This is something I’ve been seeing more recently, from the centers I’ve been in to the center I’m currently at. Words like ‘give me’ or ‘come here’ or ‘I want’ are terms that are so frequent. Less frequent are the terms like ‘please’, ‘thank you’, ‘may I’. Basic courtesy is completely gone down the drain, and it surprises me that teachers actually allow behavior like this to go unchecked.

Children who have no patience to listen for the teacher’s response when they state ‘Toilet’ and just disappear.

Where I am now, I see a few children who, when I’m holding something, tell me things like ‘Give me!’ very demandingly. Surprise surprise, I’m not your maid. I am not about to pander to what you want. I have kids who go ‘Come here!’ when they want to speak with me.

How is this acceptable?

I’m frankly amazed that nowadays children treat their teachers like maids, honestly. It’s kinda appalling, and I’m wondering how this kind of behavior is acceptable.

That said, I spent two months with a group at one of my old places teaching them basic Ps & Qs. Basic sentence structure, how to request things, courteous behavior. Thankfully, at the end of it, they could actually say ‘May I have some water’ rather than ‘Teacher water’ and dumping the cup in front of me. (My favorite response to this would always be, ‘I’m not water, I’m Ms. ***’. Not disclosing my surname, obviously.)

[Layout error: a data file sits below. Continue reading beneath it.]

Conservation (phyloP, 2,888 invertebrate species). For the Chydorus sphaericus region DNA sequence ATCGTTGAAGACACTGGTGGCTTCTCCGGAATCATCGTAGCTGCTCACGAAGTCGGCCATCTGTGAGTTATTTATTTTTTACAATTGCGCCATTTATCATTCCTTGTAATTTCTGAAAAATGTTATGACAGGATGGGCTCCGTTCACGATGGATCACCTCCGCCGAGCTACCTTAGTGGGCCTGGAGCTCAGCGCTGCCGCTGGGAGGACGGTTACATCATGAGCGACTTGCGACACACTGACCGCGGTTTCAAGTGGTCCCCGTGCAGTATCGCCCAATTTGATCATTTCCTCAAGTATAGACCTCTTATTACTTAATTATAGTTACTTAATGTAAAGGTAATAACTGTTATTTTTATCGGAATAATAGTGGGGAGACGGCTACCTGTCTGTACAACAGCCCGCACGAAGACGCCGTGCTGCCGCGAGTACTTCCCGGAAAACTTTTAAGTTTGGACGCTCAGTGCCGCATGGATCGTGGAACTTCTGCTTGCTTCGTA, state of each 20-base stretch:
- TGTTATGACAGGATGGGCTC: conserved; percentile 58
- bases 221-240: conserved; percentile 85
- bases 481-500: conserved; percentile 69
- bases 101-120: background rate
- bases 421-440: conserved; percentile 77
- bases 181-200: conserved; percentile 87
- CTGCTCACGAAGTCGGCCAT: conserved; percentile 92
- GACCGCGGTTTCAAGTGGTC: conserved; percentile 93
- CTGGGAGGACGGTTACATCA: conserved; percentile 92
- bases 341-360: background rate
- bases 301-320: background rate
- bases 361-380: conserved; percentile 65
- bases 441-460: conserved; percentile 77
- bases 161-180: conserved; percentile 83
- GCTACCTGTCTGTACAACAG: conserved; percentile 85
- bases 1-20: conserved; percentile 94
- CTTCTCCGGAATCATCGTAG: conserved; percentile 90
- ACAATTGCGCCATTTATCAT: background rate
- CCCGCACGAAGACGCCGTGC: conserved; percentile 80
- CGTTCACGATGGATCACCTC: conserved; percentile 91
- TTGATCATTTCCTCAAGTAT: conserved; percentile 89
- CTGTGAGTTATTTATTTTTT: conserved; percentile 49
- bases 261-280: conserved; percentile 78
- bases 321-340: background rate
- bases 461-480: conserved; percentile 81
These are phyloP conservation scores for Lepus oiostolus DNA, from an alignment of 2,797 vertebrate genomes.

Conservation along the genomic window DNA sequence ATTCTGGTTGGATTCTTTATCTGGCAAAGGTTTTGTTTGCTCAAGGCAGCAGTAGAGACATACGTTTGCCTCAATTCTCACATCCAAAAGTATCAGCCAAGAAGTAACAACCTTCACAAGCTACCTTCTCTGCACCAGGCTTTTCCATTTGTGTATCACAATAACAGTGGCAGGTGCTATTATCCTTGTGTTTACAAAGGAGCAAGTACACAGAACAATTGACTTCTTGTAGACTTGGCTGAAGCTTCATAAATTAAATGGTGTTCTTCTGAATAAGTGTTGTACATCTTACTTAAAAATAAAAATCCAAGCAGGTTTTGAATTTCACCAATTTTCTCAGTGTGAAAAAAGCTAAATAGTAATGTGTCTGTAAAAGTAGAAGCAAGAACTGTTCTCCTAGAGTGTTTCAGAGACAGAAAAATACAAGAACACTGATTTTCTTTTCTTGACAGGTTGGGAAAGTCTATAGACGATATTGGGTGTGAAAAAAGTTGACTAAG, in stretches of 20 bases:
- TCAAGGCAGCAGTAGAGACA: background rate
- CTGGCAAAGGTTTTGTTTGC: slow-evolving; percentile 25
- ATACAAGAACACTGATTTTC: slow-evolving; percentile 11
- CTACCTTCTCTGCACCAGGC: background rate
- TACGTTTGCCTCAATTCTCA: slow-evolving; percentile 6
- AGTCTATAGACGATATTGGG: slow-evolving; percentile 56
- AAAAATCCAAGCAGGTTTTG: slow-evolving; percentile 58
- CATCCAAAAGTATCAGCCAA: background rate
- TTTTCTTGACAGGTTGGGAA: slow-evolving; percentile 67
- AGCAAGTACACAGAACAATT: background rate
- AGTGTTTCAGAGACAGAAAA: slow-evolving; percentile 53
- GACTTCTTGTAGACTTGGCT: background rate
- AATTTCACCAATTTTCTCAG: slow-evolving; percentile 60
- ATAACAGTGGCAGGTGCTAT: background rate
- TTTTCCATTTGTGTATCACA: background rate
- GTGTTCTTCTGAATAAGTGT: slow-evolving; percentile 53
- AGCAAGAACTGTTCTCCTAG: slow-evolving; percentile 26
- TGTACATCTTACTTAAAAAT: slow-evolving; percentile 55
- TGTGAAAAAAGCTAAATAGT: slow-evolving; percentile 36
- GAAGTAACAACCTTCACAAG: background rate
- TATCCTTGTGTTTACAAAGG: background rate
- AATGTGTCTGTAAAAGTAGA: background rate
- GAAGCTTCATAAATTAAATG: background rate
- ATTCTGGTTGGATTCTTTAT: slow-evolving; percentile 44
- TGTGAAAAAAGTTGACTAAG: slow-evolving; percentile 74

Then there are children who think themselves above rules and all. I’ve seen one too many ‘I’m going to tell my (insert parent here)’ as a threat, and I’m wondering, when exactly did we have to fear the young ones? Why have things changed so much?

While I don’t advocate physical punishments, getting to the point where teachers have to bow to their charges and pander to their whims is really unacceptable. We’re here to teach. We’re here to educate. And we won’t be able to do that if every single step of the way we have to worry about their delicate feelings which are offended when the children are reprimanded for doing wrong.

I’m not exactly new to this sector, but yet I find myself wading into this industry feeling slightly worried for the future generations.

Now with all this off my chest, I’m going to disappear for two weeks. Holiday in the States, a quick getaway before I start this new thing for sure.

Happy Labour Day, y’all!